Timeline of U.S. History: Key Movements & Major Themes

Instructor: Nate Sullivan

Nate Sullivan holds a M.A. in History and a M.Ed. He is an adjunct history professor, middle school history teacher, and freelance writer.

In this lesson, we will highlight the major developments and themes of U.S. History. We will briefly look at some of the most important events and developments in the life of the United States.

Significant Events

Let's brainstorm for a moment. Think back over the course of your life. A lot of important things happened, right? What were some of the most significant? Maybe the birth of a sibling? A major achievement, like winning a sports championship or some other kind of competition? Maybe you met someone famous. Maybe you overcame an illness or other major obstacle. What about relationships? Those are important. It would be impossible to list every single event that has taken place in your life, but hopefully you are aware of some of the most significant ones.

In this lesson, we will chart the course of some of the most significant developments and themes throughout the life of America. We don't have time to list every single one or point out every little detail, but we will highlight some of the most important ones. We will look at these in chronological order, which means in order from the the first to the last. Let's begin.

The Birth of the American Republic

Just as you had a birth, the United States of America had a birth. The American Revolution was a political and social movement that took place between the 1760s - 1783 and resulted in the formation of the United States of America. Before the American Revolution, Great Britain controlled the eastern section of what is now the United States. These were called the American colonies. By the 1760s, the American colonies were getting fed up with British tax policies and other efforts to limit colonial autonomy, and they began to organize resistance. The Sons of Liberty and other Patriot groups led the resistance. The American Revolution led to the Revolutionary War, fought between 1775-1783. The American victory in the war secured American independence and resulted in the creation of the United States as we know it today.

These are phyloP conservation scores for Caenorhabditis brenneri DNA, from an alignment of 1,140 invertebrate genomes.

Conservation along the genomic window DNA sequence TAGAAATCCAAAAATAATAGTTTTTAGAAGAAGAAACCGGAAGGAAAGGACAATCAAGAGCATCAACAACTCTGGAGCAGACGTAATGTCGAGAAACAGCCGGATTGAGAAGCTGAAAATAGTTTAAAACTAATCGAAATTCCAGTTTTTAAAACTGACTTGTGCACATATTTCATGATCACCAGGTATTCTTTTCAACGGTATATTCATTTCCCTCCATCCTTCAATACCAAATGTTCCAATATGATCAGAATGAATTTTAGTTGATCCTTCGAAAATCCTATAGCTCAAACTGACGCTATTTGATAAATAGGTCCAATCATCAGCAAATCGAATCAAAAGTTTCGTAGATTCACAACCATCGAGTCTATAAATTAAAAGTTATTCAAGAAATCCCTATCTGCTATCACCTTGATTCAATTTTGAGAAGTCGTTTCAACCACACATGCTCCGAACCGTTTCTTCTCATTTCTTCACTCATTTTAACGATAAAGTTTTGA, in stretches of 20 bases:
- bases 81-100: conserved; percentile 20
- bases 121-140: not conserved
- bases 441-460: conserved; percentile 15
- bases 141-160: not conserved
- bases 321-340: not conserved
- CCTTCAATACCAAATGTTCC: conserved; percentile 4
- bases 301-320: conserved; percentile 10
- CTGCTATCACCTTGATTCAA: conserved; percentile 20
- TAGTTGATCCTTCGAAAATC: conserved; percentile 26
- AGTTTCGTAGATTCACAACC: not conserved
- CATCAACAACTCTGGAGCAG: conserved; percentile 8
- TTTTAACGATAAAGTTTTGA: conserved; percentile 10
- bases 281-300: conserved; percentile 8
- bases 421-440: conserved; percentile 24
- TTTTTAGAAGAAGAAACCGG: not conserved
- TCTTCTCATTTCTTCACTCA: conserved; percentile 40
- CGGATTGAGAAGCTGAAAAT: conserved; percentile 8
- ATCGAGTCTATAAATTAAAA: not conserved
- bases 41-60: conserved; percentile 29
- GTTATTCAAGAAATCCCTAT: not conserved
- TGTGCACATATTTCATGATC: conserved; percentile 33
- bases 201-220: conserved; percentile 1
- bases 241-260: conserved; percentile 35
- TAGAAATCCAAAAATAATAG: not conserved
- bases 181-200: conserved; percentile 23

General George Washington and his men cross the Delaware River during the Revolutionary War.

Antebellum America and the Civil War

America was blessed with strong leaders in its early years. Men like George Washington, John Adams, Thomas Jefferson, and James Madison guided the young Republic and ensured its long-term survival. Individualism and personal freedom became ingrained as key themes of the new nation. However, not everyone was free. From colonial times, the United States had a significant African slave population, and as the cotton industry boomed during the first half of the 19th century, America's slave population continued to grow. America's Founding Fathers basically put off the issue of slavery, leaving it to future generations to decide. The Antebellum Period, or the decades leading up to the Civil War, was marked by industrial advances, but also intense racial strife between Northern abolitionists who opposed slavery and pro-slavery Southerners.

Things came to a head with the outbreak of the American Civil War which was fought between the anti-slavery North and the pro-slavery South between 1861-1865. Under the leadership of President Abraham Lincoln, the North (also called the Union) won the Civil War. This resulted in the prohibition of slavery and the granting of citizenship to African Americans. The war was a tragic chapter in American history that took many decades to heal.

A group of Union (Northern) African American soldiers pose for a photograph during the American Civil War.

Expansion and Modernization

Since American independence from Great Britain in 1776, the country had increasingly expanded. In 1803, President Thomas Jefferson secured the Louisiana Purchase, in which the U.S. bought a western tract of land from France. This purchase doubled the size of America. After the Civil War, Americans began to look even farther to the west. The concept of Manifest Destiny filled the imagination of Americans. This was the belief that it was God's will, or that it was America's 'destiny,' to expand from the East Coast all the way to the West Coast.

Technological advances, like the railroad and steam power, aided this expansion. During the Gilded Age (1870s to 1900), modernization took place at an almost alarming pace. Urban centers exploded as skyscrapers stretched into the air. Soon these areas were 'electrified' thanks to Thomas Edison's vision of harnessing electrical power.

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